According to a market forecast published by Tier One in 2001, brake-by-wire installations were predicted to jump from zero in 2002 to over 19% by 2010. The most likely applications were assumed to be luxury vehicles, performance cars and hybrid vehicles (combined with regenerative braking systems). Most experts now say it probably won't take off quite so fast, and the growth curve will depend on further cost reductions, improvements in reliability and when 42 volt electrical systems will go into mass production.
A growing number of vehicles today use electronic "brake assist" to decrease braking reaction times and reduce stopping distances in emergency situations. These systems still use a conventional vacuum booster, but add sensors to the brake pedal and/or gas pedal to detect panic braking situations.
When the system detects an abnormally fast application of the brake pedal, it applies full boost pressure to the brakes. This helps to make up for any hesitation the driver may of had in applying the brakes initially, and helps bring the vehicle to a stop much more quickly. Tests have shown that electronic brake assist can reduce average stopping distances in an emergency situation from 10 to 40 percent!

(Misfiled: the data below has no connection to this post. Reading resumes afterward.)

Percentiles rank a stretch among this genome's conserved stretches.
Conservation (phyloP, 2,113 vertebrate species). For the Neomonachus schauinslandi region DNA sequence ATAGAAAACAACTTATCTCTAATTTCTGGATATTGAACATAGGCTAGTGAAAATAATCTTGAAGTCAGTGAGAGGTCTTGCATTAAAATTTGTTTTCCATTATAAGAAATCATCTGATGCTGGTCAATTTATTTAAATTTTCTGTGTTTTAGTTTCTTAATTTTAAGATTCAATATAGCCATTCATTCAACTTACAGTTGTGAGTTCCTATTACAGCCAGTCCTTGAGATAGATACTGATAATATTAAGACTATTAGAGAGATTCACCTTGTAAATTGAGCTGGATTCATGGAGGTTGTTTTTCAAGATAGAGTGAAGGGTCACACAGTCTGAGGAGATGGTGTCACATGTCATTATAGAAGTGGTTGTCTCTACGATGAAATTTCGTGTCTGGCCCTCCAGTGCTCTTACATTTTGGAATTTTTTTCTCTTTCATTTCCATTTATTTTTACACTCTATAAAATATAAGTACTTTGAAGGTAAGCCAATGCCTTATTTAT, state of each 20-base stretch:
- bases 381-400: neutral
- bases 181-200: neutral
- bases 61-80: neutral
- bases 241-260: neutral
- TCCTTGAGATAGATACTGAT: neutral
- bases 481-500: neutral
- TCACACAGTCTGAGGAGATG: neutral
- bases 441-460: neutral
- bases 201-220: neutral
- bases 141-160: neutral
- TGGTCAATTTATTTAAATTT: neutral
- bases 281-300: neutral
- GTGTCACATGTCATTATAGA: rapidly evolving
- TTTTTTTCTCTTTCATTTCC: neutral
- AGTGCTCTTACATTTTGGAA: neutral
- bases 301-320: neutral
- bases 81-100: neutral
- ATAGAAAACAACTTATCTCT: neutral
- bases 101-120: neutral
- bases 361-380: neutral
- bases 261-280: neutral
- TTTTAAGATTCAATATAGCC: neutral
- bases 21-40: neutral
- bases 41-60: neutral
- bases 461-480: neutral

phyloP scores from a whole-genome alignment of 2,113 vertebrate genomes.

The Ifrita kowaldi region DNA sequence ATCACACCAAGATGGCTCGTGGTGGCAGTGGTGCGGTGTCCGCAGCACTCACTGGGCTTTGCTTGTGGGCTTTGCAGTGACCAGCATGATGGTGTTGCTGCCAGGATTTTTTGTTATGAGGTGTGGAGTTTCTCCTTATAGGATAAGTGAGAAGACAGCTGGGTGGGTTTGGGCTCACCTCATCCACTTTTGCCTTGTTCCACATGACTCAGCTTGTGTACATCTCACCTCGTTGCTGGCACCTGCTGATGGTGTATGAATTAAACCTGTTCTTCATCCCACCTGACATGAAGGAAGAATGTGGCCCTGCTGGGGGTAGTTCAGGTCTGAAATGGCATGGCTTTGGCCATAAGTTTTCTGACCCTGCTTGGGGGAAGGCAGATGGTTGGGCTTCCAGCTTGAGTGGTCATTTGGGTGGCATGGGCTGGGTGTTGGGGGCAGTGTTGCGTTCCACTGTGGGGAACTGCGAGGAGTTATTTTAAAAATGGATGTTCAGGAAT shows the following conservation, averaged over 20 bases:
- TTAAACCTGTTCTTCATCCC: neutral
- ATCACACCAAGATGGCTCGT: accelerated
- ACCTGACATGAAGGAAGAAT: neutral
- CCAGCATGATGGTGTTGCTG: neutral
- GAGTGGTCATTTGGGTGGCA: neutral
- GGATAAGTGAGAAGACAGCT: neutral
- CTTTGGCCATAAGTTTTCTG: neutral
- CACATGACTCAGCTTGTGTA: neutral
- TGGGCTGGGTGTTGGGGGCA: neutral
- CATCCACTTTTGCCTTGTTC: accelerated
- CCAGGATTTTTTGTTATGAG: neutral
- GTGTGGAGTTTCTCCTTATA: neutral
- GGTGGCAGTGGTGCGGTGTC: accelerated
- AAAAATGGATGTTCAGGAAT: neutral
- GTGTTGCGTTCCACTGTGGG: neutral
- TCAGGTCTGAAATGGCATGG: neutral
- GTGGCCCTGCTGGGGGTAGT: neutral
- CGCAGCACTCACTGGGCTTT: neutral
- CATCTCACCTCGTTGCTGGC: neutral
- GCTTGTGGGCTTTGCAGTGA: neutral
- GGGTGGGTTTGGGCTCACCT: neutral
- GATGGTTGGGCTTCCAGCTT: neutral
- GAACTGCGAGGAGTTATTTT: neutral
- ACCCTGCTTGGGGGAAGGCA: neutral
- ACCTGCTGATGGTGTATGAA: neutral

This same type of brake assist can also be provided by mechanical controls at less cost and complexity. A mechanical actuator inside the booster detects the speed at which the driver is applying the brakes. If it "feels" like a panic stop, the booster goes to full boost and slams on the brakes.
Though brake assist is not the same as brake-by-wire, it is a step in the same direction.
ELECTRONIC PARKING BRAKES
The same companies that are developing brake-by-wire systems have also developed electronic parking brake systems to replace cable-operated disc or drum brakes. Instead of pushing a pedal or yanking on a handle to set the parking brake (which few people seem to use anyway), the parking brake can be set by pressing a button. Or, it can be set automatically when the transmission is placed into park.
The advantages of this approach are:
It can be used to automatically apply the brakes if the primary brake system fails (redundancy backup).
It can be used with a "hill start assist" system to prevent a vehicle equipped with a manual transmission and clutch from rolling backwards if the vehicle is stopped or starting out on a hill or incline.
It can be combined with an anti-theft system to immobilize the vehicle when it is parked.
It eliminates the need for cables and mechanical linkages under the vehicle for cleaner aerodynamics, reduced ground clearance and easier service accessibility.
Our crystal ball can't tell us how soon brake-by-wire will be adopted by other vehicle manufacturers or if the Mercedes-Benz recall will put the brakes on brake-by-wire. But one thing is certain: technology never stands still and brake-by-wire is no exception. It may take awhile, maybe a decade or more. But sooner or later brake-by-wire will become as common as ABS is today.
Brake Balance & Electronic Brake Proportioning
Antilock Brake Systems
Electronic Parking Brake (EPB)
Self-Driving Cars & Driverless Autonomous Vehicles: The Next Big Thing?